One of the most picturesque drives you can take in Hawaii or perhaps anywhere else in the world could very well be the road to the idyllic town of Hana on the island of Maui. The approximately 64 mile journey along the Hana Highway from Maui’s largest town of Kahului to Hana can take 2 ½ hours, provided you don’t stop along the way. But you should stop by as many places as you can because the when driving to Hana, the goal should not be the destination, but the journey.
Plan on making your sure-to-be memorable journey–to and from one of the most famous places on Maui–a whole day affair. Not only because there are a lot of things to see; but most of the road will be narrow and winding with more than 600 curves. There are 59 bridges along the way, while 46 of them can only be traversed by cars going in the same direction. The highway was listed on the National Registry of Historic Places in 2001.
There are many interesting and scenic stops that you should make during your journey to Hana as well as after you pass the town. You can visit one of innumerable secluded waterfalls in a lush tropical setting made possible by abundant rainfall along the northern slopes of Haleakala. Some of the more notable waterfalls that you can see on the Hana Highway include: Twin Falls at Mile Marker 2, Upper Waikani Falls or the Three Bears at Mile Marker 19, Hanawai Falls at Mile Marker 24 and Wailua Falls at Mile Marker 45.
There are a number of quiet and beautiful public roadside areas, such as the Kaumahina State Wayside Park, Wailua Valley State Wayside Park and the Pua’a Ka’a State Wayside Park. Stop at any one of these parks to take a break from your drive and enjoy some of Maui’s best places for leisurely strolls and relaxation. In addition to waterfalls and parks, there are numerous scenic lookout spots as well as roadside stands where you can sample exotic fruits and other locally made food products.
Other very notable places to stop include the Garden of Eden Arboretum and the Keanae Arboretum where you can see a large number of native plants and farm crops on display. You should also stop by the Kahanu Garden which is a part of the National Tropical Botanical Garden. Once used as a sugar plantation and pasture, the garden is now used to showcase Hawaiian plants, history and culture. The area is also home to the Pi’ilanihale Heiau or temple which is one of the largest in all of Polynesia.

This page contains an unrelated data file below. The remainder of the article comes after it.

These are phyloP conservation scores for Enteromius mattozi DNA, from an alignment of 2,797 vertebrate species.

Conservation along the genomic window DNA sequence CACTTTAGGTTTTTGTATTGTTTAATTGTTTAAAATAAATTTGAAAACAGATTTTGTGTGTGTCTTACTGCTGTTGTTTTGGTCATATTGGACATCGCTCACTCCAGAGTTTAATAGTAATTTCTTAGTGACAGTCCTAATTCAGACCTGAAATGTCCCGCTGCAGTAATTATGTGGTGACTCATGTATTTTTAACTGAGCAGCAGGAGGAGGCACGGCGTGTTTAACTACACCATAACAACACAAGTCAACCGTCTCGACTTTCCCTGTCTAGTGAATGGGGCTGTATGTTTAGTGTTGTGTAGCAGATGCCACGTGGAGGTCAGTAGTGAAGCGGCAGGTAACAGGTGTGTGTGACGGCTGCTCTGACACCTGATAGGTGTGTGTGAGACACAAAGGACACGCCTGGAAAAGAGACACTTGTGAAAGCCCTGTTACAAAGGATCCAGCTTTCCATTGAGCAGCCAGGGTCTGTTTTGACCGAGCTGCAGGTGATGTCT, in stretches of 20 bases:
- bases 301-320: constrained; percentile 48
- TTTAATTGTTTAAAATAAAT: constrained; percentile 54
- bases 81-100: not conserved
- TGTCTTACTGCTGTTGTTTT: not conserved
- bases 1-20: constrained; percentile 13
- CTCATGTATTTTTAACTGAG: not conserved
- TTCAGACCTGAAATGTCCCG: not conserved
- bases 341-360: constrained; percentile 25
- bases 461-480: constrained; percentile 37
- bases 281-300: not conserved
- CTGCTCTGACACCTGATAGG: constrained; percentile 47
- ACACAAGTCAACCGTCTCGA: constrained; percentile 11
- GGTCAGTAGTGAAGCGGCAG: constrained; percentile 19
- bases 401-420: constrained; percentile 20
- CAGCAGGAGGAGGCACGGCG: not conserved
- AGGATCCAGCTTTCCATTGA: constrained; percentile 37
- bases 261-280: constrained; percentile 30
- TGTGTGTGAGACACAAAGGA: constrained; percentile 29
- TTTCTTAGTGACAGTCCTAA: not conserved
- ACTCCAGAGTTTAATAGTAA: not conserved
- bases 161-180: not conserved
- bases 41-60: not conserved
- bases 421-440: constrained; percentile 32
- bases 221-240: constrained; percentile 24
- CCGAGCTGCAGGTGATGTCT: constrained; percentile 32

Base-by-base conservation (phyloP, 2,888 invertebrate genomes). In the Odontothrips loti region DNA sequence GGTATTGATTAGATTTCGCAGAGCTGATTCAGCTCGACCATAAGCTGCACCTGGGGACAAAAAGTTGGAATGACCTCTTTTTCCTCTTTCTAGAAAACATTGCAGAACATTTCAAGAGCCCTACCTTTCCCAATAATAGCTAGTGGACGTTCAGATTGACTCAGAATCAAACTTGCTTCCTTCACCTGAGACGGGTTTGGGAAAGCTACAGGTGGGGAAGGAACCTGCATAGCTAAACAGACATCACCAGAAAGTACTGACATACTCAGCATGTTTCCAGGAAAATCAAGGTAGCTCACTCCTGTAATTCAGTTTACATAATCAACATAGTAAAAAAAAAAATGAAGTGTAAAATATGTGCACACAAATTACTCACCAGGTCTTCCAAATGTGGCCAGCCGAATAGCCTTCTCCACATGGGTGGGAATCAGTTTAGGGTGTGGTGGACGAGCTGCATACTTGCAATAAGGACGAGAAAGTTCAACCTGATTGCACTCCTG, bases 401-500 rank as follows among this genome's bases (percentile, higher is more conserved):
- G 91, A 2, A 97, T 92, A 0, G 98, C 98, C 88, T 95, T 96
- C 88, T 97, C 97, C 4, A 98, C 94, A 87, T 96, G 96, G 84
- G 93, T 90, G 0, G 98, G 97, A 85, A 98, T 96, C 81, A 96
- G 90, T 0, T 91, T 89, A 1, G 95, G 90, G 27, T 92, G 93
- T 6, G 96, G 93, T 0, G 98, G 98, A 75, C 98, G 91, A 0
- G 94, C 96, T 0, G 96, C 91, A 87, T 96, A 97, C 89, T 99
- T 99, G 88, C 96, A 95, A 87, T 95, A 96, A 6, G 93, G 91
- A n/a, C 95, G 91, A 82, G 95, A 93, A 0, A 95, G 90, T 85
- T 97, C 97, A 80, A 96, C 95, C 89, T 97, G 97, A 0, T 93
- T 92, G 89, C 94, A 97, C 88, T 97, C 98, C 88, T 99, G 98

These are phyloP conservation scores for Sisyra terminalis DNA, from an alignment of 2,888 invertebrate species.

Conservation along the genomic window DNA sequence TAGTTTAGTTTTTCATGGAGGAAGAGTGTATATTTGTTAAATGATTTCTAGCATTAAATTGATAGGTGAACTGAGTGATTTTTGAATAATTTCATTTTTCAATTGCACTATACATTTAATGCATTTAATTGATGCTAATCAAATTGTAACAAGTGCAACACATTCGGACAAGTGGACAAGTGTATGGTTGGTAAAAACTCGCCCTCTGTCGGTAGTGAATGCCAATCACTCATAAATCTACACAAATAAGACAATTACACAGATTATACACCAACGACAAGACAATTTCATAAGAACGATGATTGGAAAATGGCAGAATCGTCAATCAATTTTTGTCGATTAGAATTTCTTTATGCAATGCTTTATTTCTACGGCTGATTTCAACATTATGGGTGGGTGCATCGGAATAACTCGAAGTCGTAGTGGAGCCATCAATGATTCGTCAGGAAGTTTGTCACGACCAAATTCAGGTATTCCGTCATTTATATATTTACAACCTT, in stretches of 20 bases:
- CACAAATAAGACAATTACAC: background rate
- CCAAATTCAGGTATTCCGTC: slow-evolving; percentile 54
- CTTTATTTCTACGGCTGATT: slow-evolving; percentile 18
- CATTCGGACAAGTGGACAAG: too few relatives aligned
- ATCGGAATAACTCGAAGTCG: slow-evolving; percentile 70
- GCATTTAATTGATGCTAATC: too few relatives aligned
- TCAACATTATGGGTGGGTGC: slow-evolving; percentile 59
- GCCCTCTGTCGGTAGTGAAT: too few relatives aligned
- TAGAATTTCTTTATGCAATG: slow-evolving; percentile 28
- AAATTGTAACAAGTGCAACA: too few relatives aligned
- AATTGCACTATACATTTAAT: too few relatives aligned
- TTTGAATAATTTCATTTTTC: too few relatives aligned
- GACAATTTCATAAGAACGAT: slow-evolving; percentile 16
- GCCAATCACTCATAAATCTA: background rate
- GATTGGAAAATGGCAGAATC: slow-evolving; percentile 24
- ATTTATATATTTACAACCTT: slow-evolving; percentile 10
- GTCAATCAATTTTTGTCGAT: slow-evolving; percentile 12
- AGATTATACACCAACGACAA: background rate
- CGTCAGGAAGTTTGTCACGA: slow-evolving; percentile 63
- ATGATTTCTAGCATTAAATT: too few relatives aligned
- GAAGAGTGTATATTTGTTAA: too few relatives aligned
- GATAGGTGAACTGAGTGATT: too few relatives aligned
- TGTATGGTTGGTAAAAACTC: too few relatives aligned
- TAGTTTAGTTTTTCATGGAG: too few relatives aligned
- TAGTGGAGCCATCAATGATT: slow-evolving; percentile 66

Once you get to the town of Hana, take the time to explore the sights and attractions for which the town has become famous for. One of the things you definitely do here is to head out to Wai’anapanapa State Park, which feature the black sand beach named Pa’iloa. You can also visit the Wai’anapanapa freshwater caves which are good examples of anchialine pools, which are landlocked bodies of water, typically freshwater, with a subterranean connection to the ocean. Such pools are unique to places where there are aquifers within coastal bedrock formed by lava, as in the case of Hawaii.
Another must see place in Hana is the rustic and inventory-crammed Hasegawa General Store. The store sells almost anything and everything to the local Hana residents and visitors and has been a long-time part of local island lore and culture.
Don’t plan on just stopping in Hana as there is still much to see beyond this town. In Kipahulu, stop by the Palapala Ho’omau Church to visit the grave of one of America’s most famous aviators, Charles Lindbergh. In his latter years, Lindbergh and his wife lived in this part of Maui on a half time basis and loved it so much he opted to be buried here when he died in 1974. Another very famous attraction in the Kipahulu area is the Ohe’o Gulch or Seven Sacred Pools area. Here, you can find waterfalls, picturesque freshwater swimming pools, forest trails, waterfalls and a historic heiau. This area, stretching down from Haleakala’s summit, was added to Haleakala National Park in 1969.